Immigrant rights activists are stepping up their campaign against the Obama administration following a New York Times report published Monday that revealed that the record number of people who have been deported since Obama took office have not been "criminals," but mostly law-abiding immigrants. This reality, the article charges, is due to the White House's desire to appear tough on immigration laws in an effort to appease Republican opponents.
As the New York Times highlights, contrary to the administration's claims that its "Secure Communities" deportation program is focused on “criminals, gang bangers, people who are hurting the community," a stunning two-thirds of the two million deportation cases since Obama took office have in reality involved people who were guilty of only "minor infractions, including traffic violations, or had no criminal record at all."
The information, obtained through a Freedom of Information Act request, reveals that in an effort to get Republican lawmakers to play ball on immigration reform, the administration has tried to show it "can be trusted to enact wider immigration reform," as the Guardian notes. This effort has failed in the sense that the GOP has only moved further to the right on immigration reform despite Obama's advances, the New York Times reports.
"Interviews with current and former administration officials, as well as immigrant advocates, portray a president trying to keep his supporters in line even as he sought to show political opponents that he would be tough on people who had broken the law by entering the country illegally," the New York Times reports.
“For years, the Obama administration’s spin has been that they are simply deporting so-called ‘criminal aliens,’ but the numbers speak for themselves,” said Marielena Hincapié, executive director of the National Immigration Law Center. “In truth, this administration — more than any other — has devastated immigrant communities across the country, tearing families away from loved ones, simply because they drove without a license, or re-entered the country desperately trying to be reunited with their family members.”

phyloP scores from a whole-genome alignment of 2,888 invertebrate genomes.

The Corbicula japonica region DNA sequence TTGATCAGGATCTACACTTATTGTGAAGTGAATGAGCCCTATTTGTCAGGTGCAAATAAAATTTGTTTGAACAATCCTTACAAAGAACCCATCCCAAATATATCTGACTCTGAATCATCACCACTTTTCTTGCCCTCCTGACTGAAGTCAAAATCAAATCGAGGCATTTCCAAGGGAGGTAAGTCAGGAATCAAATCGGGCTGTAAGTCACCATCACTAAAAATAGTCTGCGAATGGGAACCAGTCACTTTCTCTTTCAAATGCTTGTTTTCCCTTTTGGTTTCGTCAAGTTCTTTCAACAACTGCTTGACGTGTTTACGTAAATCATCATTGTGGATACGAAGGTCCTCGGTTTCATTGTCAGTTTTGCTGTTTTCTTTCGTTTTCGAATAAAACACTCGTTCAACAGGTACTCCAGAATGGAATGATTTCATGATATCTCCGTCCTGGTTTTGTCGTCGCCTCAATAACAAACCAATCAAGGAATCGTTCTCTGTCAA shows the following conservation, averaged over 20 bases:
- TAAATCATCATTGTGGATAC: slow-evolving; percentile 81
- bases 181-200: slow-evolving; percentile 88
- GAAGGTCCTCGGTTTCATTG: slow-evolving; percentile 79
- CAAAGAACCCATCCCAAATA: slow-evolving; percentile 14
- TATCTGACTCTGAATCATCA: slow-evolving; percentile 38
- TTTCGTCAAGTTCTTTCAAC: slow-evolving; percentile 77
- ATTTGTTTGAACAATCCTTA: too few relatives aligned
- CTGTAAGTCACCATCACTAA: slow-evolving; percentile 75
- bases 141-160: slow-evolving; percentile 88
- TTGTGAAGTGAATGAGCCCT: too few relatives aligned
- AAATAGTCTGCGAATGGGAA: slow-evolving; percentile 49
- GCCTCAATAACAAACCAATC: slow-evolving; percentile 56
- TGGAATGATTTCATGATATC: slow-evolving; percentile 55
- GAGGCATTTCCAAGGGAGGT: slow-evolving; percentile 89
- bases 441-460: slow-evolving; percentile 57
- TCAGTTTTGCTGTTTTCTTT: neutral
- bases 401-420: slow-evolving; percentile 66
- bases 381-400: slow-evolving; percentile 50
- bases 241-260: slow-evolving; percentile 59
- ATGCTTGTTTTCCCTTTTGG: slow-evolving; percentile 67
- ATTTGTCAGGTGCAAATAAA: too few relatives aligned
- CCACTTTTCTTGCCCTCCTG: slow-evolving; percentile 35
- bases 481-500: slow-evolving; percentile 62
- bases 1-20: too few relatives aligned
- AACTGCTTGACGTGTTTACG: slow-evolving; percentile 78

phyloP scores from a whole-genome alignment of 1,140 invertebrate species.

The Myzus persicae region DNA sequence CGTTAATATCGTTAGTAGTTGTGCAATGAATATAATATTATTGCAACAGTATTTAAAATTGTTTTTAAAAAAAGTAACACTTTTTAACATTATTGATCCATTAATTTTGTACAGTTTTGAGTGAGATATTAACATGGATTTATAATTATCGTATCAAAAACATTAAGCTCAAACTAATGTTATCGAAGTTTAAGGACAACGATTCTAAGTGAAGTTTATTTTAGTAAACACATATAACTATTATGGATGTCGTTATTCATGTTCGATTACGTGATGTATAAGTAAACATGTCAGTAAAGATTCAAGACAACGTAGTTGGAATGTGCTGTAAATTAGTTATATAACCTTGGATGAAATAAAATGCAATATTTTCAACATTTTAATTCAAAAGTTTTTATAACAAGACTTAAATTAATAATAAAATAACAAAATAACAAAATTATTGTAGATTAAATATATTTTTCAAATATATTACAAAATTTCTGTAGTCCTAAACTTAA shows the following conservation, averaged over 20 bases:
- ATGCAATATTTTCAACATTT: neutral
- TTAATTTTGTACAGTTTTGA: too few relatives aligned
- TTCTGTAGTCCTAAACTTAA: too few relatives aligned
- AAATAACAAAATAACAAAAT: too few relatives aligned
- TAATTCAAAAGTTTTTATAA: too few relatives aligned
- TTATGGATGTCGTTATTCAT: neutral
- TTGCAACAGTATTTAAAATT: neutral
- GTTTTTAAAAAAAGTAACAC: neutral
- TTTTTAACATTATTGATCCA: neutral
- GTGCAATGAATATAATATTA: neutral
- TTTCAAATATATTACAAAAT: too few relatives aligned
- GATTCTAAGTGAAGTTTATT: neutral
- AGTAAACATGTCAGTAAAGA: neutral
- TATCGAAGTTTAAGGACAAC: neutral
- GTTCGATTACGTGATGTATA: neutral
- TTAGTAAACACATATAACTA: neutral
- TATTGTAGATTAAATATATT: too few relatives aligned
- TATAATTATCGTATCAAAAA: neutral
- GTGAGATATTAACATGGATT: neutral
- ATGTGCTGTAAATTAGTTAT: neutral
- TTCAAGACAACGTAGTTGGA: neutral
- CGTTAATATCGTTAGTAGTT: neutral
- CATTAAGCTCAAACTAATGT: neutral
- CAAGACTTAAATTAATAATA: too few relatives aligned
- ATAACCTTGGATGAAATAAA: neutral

“The irony is that this was [the] tactic that Obama and his administration used to show they were tough on immigration and enforcement but somewhere along the line they seem to have lost track of the very reason why they moved so aggressively,” Kica Matos, director of immigrant rights at the Center for Community Change, told the Guardian. "They focused only on enforcement and did not devote anywhere near the same amount of energy to advancing comprehensive immigration reform legislation as they did to, say, healthcare reform.”
“We assumed that a Democratic president who wanted to move immigration reform would not pursue a strategy of deporting the people who he was intent on legalizing,” said Deepak Bhargava, executive director of the Center for Community Change. “That was a totally wrong assumption. And there is a lot of anger about that.”
“You can bet your bottom dollar that we are well on the way to escalating [our protest campaign],” Matos added. “Last year we included civil disobedience. The biggest difference this year is that our protests are targeted more and more at the Obama administration.”
And that change of pace could be seen visibly on Saturday, when immigration activists rallied in more than 40 U.S. cities across the country, including a rally in front of the White House, in a day of action calling for President Obama to put an end to deportations.
"We've seen many of our families torn apart and his words are not enough anymore. We need to see actions," said Nayley Perez-Huerta, who organized Raleigh's march, urging the president to take executive action on immigration reform.